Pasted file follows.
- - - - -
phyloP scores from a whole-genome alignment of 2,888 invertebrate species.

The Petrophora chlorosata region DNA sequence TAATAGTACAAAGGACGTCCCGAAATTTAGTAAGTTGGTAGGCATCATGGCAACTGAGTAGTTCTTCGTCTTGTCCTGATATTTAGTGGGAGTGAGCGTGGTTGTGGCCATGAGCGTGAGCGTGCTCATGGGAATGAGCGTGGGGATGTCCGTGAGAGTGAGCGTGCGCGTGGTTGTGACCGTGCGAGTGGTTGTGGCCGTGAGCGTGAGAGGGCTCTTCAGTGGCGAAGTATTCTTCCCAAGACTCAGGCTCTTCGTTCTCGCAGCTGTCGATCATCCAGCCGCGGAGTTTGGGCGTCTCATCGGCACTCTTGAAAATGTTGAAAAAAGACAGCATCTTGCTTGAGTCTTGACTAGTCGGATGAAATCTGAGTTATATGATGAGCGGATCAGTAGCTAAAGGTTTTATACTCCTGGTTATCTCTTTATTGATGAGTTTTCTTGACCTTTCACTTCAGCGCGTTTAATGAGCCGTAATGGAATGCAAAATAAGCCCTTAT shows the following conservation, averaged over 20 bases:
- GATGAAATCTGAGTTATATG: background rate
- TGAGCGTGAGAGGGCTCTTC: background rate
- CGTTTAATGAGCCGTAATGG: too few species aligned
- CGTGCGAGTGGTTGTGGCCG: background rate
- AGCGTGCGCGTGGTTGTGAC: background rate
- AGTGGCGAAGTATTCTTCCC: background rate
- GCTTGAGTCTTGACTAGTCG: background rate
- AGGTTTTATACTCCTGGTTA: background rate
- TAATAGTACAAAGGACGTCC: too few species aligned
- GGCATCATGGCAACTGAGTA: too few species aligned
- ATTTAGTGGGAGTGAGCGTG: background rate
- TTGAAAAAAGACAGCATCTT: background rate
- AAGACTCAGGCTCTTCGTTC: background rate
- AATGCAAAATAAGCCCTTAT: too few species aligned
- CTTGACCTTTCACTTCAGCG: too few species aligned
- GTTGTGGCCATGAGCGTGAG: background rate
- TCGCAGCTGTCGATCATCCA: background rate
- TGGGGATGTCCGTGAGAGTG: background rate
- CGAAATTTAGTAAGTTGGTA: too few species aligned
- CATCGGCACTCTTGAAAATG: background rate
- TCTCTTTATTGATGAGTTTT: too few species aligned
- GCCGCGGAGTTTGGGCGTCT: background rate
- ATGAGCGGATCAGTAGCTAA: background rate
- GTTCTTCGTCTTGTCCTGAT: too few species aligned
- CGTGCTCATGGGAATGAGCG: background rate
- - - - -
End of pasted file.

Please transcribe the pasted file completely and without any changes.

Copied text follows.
phyloP scores from a whole-genome alignment of 2,888 invertebrate species.

The Petrophora chlorosata region DNA sequence TAATAGTACAAAGGACGTCCCGAAATTTAGTAAGTTGGTAGGCATCATGGCAACTGAGTAGTTCTTCGTCTTGTCCTGATATTTAGTGGGAGTGAGCGTGGTTGTGGCCATGAGCGTGAGCGTGCTCATGGGAATGAGCGTGGGGATGTCCGTGAGAGTGAGCGTGCGCGTGGTTGTGACCGTGCGAGTGGTTGTGGCCGTGAGCGTGAGAGGGCTCTTCAGTGGCGAAGTATTCTTCCCAAGACTCAGGCTCTTCGTTCTCGCAGCTGTCGATCATCCAGCCGCGGAGTTTGGGCGTCTCATCGGCACTCTTGAAAATGTTGAAAAAAGACAGCATCTTGCTTGAGTCTTGACTAGTCGGATGAAATCTGAGTTATATGATGAGCGGATCAGTAGCTAAAGGTTTTATACTCCTGGTTATCTCTTTATTGATGAGTTTTCTTGACCTTTCACTTCAGCGCGTTTAATGAGCCGTAATGGAATGCAAAATAAGCCCTTAT shows the following conservation, averaged over 20 bases:
- GATGAAATCTGAGTTATATG: background rate
- TGAGCGTGAGAGGGCTCTTC: background rate
- CGTTTAATGAGCCGTAATGG: too few species aligned
- CGTGCGAGTGGTTGTGGCCG: background rate
- AGCGTGCGCGTGGTTGTGAC: background rate
- AGTGGCGAAGTATTCTTCCC: background rate
- GCTTGAGTCTTGACTAGTCG: background rate
- AGGTTTTATACTCCTGGTTA: background rate
- TAATAGTACAAAGGACGTCC: too few species aligned
- GGCATCATGGCAACTGAGTA: too few species aligned
- ATTTAGTGGGAGTGAGCGTG: background rate
- TTGAAAAAAGACAGCATCTT: background rate
- AAGACTCAGGCTCTTCGTTC: background rate
- AATGCAAAATAAGCCCTTAT: too few species aligned
- CTTGACCTTTCACTTCAGCG: too few species aligned
- GTTGTGGCCATGAGCGTGAG: background rate
- TCGCAGCTGTCGATCATCCA: background rate
- TGGGGATGTCCGTGAGAGTG: background rate
- CGAAATTTAGTAAGTTGGTA: too few species aligned
- CATCGGCACTCTTGAAAATG: background rate
- TCTCTTTATTGATGAGTTTT: too few species aligned
- GCCGCGGAGTTTGGGCGTCT: background rate
- ATGAGCGGATCAGTAGCTAA: background rate
- GTTCTTCGTCTTGTCCTGAT: too few species aligned
- CGTGCTCATGGGAATGAGCG: background rate